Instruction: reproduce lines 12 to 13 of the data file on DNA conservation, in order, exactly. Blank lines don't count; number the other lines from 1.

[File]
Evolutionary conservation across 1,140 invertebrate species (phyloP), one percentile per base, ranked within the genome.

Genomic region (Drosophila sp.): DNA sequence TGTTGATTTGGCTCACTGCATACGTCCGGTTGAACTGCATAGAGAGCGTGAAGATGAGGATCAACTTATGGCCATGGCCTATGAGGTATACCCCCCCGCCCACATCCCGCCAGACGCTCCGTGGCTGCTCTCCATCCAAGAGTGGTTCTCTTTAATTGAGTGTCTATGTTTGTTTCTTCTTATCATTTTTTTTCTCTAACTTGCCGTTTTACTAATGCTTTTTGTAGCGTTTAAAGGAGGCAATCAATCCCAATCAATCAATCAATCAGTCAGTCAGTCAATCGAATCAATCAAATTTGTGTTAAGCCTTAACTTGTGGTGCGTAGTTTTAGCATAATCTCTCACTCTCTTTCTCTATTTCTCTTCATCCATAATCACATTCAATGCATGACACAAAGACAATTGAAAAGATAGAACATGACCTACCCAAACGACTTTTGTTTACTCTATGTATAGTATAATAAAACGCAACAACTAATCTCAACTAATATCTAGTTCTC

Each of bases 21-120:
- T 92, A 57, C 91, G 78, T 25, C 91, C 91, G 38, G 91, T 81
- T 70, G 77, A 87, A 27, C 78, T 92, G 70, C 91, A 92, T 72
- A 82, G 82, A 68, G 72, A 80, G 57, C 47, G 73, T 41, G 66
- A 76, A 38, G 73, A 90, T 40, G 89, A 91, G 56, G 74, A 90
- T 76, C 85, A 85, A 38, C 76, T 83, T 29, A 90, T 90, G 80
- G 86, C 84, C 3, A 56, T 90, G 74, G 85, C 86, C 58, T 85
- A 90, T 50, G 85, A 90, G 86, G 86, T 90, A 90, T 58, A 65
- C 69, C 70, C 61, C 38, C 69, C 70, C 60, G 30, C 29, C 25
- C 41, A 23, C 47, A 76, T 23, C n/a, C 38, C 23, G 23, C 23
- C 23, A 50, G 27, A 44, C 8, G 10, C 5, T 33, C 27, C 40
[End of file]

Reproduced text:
- C 41, A 23, C 47, A 76, T 23, C n/a, C 38, C 23, G 23, C 23
- C 23, A 50, G 27, A 44, C 8, G 10, C 5, T 33, C 27, C 40